Eleanor McEvoy is probably one of the biggest names we've had play at The Mill Sessions. Her album, A Woman's Heart, was the best selling Irish album in Irish history. I did a photo session with her in the afternoon before her gig and was really pleased with this one. I wasn't entirely sure what she would think of it though, as it is less flattering and more characterful than nearly every other photo you will ever see of her. However, she seemed happy with it and even used it as her Facebook profile pic for a few weeks - which is about as big an endorsement as you can hope for.
Holy Island is on the Northumbrian coast in the North-East of England, and is separated from the mainland by a tidal causeway. Every month at least one car doesn't check the tide times and ends up being washed off the road. The causeway does have a couple of "refuge huts" for walkers who find themselves caught by the tide, where they can wait for a few hours until it is safe to continue the journey. Maggie and I weren't in any such danger when we visited, but I couldn't resist taking this photo when the sun was getting lower and the cloud formations were quite spectacular.
John Hegley as Keats
John Hegley is a poet and comedian and signed up for a series of photos I was doing for Wigtown Book Festival of authors as characters. He decided to he wanted to be photographed as the early 19th century poet, John Keats. More of that experience can be found in my post - John Hegley, John Keats and a Stick of Celery.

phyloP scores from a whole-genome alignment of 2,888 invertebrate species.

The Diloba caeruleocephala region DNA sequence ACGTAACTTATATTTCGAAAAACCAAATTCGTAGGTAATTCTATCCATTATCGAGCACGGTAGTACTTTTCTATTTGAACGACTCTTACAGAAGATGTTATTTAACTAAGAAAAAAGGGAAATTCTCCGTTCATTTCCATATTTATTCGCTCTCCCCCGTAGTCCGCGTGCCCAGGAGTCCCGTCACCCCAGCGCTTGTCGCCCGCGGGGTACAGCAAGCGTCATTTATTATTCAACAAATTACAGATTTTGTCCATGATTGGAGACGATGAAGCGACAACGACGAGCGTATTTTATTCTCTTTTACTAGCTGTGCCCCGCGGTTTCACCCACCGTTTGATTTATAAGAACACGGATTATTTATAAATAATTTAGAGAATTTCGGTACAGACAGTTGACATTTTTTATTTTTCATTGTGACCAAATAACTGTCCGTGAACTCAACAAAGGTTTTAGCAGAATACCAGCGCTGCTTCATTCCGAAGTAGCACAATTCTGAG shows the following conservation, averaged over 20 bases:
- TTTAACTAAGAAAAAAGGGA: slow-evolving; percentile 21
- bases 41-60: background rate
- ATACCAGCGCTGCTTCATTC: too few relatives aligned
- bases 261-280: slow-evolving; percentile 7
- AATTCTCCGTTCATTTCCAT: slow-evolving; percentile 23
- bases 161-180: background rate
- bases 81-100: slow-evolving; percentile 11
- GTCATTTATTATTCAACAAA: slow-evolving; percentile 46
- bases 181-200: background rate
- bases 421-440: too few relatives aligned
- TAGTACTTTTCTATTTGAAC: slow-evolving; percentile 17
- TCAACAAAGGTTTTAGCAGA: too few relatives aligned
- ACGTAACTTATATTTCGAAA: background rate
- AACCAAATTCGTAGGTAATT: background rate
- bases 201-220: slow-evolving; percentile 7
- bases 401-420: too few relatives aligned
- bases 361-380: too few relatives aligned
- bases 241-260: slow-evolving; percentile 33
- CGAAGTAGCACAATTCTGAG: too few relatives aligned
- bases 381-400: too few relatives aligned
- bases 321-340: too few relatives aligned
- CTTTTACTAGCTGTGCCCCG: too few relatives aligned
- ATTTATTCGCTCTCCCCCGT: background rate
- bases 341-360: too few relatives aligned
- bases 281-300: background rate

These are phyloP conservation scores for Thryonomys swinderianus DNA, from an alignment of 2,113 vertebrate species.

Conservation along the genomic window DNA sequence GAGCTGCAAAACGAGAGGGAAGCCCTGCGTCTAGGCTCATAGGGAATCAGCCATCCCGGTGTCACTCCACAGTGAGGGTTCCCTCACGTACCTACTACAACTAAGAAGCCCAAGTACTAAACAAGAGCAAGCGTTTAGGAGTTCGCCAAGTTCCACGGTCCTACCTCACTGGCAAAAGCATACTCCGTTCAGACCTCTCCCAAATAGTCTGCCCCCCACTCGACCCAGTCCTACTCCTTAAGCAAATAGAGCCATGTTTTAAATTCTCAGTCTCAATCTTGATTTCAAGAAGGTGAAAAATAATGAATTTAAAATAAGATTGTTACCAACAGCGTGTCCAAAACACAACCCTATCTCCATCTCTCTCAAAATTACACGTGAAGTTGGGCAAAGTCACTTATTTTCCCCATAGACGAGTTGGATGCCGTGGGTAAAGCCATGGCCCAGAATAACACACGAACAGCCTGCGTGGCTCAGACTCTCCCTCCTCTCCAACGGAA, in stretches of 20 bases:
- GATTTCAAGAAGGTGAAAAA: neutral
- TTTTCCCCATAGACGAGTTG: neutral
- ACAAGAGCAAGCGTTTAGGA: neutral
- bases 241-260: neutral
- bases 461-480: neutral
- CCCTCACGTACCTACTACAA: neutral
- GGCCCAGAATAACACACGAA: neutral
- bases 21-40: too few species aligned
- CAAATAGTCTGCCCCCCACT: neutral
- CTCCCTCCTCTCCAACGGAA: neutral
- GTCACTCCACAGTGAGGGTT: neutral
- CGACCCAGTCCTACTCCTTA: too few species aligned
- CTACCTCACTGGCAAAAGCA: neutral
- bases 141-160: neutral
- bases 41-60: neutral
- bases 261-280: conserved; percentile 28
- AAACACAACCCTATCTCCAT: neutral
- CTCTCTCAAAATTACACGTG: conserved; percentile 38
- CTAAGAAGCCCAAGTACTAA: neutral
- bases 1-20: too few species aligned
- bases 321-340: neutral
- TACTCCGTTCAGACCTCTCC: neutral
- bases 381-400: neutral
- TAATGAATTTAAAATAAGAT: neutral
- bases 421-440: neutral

Debi Gliori - The Cat and The Fiddle
Debi Gliori is a children's author and illustrator who also got involved with the authors as characters project. She wanted a reference to The Cat and The Fiddle to tie in with her latest book. More can be found on that tale/tail in my post - Debi Gliori, Tobermory, Cats, Controversy and Photography.
Sara Sheridan - Miss Scarlet in the Library with the Candlestick
Another of my favourites from the same series is the author Sara Sheridan. The reference here is to the game "Cluedo". More will be written about this photo shoot in a future blog.
Sunset at Pittenweem
During the October break, we had a family holiday in the Fife coastal town of Pittenweem. One evening I went wandering down to the breakwater to take some photos of the glorious sunset, looking back along the coast towards St Monans. But it was the bird next to the harbour light that kept grabbing my attention.
A twig, a droplet of water and a few strands of spiders web. With a wide aperture on a zoom lens, the background became so blurred it was possible to isolate this little universe. It gives me a welcome sense of peace when looking at it.
A little over a month ago, Jupiter was in the sky close to the moon. I took a few photos with my 200mm zoom lens, but it was only when I was able to blow the images up large on my computer screen did I notice the couple of tiny dots next to Jupiter, which are its own moons. It's difficult to say why exactly, but this thrilled me no end - the idea that I was able to see the sun reflecting off the moons of a planet over a billion miles away was one of those slightly mind-blowing moments.
Out for a walk in Dalbeattie woods with my daughter we rounded a corner and saw the low winter sun reflecting off a patch of birch trees all standing upright. I decided to experiment with a technique where you create a deliberate motion blur by moving the camera at the point you click the shutter. If you do it in the same direction as some existing strong lines you can get some quite interesting effects. I've been trying it without much success all year. This was the first one I took where I really liked the results.
I hope you've liked some of these images. Do you have a favourite?